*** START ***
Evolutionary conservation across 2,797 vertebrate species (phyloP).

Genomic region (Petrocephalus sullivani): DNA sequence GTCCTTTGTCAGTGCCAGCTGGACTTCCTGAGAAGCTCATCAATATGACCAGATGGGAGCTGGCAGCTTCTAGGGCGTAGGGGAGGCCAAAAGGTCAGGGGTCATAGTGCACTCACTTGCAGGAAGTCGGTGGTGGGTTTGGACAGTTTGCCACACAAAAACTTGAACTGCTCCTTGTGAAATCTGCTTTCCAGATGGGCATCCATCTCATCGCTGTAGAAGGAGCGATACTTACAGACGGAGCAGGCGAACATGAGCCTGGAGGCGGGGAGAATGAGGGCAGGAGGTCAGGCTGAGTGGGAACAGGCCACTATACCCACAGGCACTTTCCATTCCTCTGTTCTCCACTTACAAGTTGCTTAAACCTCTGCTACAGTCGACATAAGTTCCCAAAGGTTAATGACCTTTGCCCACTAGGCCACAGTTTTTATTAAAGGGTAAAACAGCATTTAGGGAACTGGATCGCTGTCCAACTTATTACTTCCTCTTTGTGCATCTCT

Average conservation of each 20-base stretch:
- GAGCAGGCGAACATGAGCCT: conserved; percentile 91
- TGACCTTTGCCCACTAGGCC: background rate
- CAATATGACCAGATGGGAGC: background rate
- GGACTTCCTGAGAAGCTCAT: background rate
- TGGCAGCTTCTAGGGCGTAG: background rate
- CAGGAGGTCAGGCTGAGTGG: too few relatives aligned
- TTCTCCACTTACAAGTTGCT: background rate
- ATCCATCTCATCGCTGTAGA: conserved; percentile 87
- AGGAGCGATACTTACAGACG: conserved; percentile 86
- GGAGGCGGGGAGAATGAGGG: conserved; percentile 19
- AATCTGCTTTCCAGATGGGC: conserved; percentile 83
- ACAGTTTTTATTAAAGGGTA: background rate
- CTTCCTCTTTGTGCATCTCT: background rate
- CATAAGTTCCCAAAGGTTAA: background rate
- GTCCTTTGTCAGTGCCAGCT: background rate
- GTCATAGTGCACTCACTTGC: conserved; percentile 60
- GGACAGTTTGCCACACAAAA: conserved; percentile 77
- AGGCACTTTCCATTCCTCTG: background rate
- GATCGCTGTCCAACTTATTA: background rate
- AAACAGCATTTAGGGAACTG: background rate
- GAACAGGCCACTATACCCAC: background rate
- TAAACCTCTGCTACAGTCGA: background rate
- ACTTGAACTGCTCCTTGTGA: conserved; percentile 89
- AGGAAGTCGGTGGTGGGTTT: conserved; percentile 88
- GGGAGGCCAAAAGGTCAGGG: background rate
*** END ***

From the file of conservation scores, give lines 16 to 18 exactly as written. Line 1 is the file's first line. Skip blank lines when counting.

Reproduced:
- CTTCCTCTTTGTGCATCTCT: background rate
- CATAAGTTCCCAAAGGTTAA: background rate
- GTCCTTTGTCAGTGCCAGCT: background rate